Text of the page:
The smoky aroma of charred, griddled meat is the only thing separating my agnosticism from full-blown atheism. Even the slightest scent of carne asada or a Double Whopper sends me into an euphoria-induced fervor that somewhat resembles a mild panic attack. In fact, the only thing better than grilled meat is grilled meat enshrined between two pieces of bread.
Like great women, meat sandwiches come in all shapes and sizes, but rarely do they disappoint. Last week, I was feeling hard-core rebellious and decided to try out a Philly cheesesteak at Monti’s, an off-the-beaten-path neighborhood bar near Lincoln Square. With neon window lights and red curtain drapes, Monti’s exudes a true neighborhood kind of vibe. In fact, it’s just me, the musician bartender, two old ladies sipping straight vodka, and a single sport fan watching football from the bar.
In addition to their cheesesteak specialties, Monti’s also offers standard bar food options, including great wings and pizza. They import chewy, pliable rolls from Amoroso’s Baking Company (based in Philly), and their cheesesteaks employ top-notch ingredients, including black Angus Rib-eye and aged Wisconsin cheddar cheese sauce. I start with the pretzel nugget appetizer before ordering the Authentic Philly Cheesesteak with provolone, 12 inches, no onions. What ensued is too pornographic to describe, but let’s just say I was licking the greasy bits from under my fingernails as I drove home.
But let’s face it—it’s pretty hard to fuck up charred meat slapped onto a bun. But what makes Monti’s special is its high level of hospitality, something many restaurants like to pretend they’re good at. In fact, owners Jennifer Monti and James Gottwald make it a point to treat their customers (and employees) as well as possible. Jennifer understands that her employees strive for other life goals besides serving cheesesteak lovers, so she’ll arrange their work schedule around a band gig or a stage rehearsal. And when Jennifer’s not managing the back kitchen or serving/chatting with customers, she sits at the bar with her laptop, probably responding to a Yelp review. In fact, her responses are quite elaborate and thoughtful.
“We are all very busy, so when someone takes the time out of their crazy schedule to write a review I think it is important that I thank and acknowledge it. People will often tell great stories about how ours was their first cheesesteak or how they moved to Chicago from the East Coast years ago and we are a ‘taste of home’, which are all nice to read,” she tells me.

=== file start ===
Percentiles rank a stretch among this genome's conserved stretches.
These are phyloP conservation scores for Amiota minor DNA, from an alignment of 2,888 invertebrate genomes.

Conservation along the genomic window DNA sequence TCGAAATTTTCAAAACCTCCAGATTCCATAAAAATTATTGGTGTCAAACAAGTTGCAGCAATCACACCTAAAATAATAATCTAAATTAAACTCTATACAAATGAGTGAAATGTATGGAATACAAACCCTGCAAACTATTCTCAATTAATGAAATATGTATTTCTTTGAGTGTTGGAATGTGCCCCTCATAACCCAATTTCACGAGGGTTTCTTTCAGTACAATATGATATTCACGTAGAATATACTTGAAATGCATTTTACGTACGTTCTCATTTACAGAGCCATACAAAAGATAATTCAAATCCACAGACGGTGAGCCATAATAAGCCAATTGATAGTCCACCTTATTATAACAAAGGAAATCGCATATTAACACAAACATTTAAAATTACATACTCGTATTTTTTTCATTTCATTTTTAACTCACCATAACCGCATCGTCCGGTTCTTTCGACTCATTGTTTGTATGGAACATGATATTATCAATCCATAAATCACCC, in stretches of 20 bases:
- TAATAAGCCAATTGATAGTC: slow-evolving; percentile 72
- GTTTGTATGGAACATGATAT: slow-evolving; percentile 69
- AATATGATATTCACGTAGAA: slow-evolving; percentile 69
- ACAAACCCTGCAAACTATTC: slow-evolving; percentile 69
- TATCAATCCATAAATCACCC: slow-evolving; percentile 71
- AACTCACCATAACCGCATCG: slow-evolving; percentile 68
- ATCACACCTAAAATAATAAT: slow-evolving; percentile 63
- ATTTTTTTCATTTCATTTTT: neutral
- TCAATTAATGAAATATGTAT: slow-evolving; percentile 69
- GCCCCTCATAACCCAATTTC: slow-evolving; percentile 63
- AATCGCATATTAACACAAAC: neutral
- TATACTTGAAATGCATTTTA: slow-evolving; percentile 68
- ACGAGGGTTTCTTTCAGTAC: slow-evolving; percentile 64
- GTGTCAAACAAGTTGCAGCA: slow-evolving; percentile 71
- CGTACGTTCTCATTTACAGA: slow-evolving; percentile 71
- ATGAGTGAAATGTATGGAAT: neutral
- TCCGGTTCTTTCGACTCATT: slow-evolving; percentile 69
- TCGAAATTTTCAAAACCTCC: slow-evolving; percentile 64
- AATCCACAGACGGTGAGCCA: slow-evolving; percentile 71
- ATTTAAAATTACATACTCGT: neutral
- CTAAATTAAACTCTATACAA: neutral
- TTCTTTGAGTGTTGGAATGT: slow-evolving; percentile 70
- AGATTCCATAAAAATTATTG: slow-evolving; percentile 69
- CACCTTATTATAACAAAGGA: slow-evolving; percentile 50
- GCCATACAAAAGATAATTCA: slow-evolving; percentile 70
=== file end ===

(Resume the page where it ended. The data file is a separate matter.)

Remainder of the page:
And homey is a perfect way to describe Monti’s. Not only have Jennifer and James developed close bonds with their patrons, but their customers have also become great friends as well. “I still get a kick out of learning a guest went to James’ High School or grew up in the town next to mine in Jersey! It’s the type of quick personal connections you thought were a thing of the past,” she adds. If Jennifer reads like an upbeat and grounded individual, it’s because she is. I’m not talking about the sleazy restaurant owner who small-talks like a real-estate agent, throwing blatant promotions into casual conversation. Jennifer is that genuine, non-judgmental kind of friend you want around when you’re ravaging a 12-foot meatwich like a rabid heathen.
Jennifer and James met in Washington D.C. where they both worked for Michael Jordan at his restaurant, jordans steakhouse. James eventually moved to Chicago to open up Rockit Bar and Grill, and they remained friends until Jennifer followed suit a few years later. In fact, they got married four years ago on Halloween (the best diabetic holiday in the world). Jennifer tells me that coming up with the concept for Monti’s was easy: “We are both from Philly and were craving an Authentic Philly Cheesesteak! We also knew it was a close cousin to the Italian Beef, so we figured Chicagoans would embrace. She adds that Chicago and Philly are both “very down to earth, friendly cities [that] pride themselves on their neighborhoods”.
So in nuce, Monti’s reminds me of how much I adore the Windy City. I love small local joints; I love nice Midwestern people that aren’t actually from the Midwest but brought great food to the Midwest and therefore awesome; and above all, I love great food.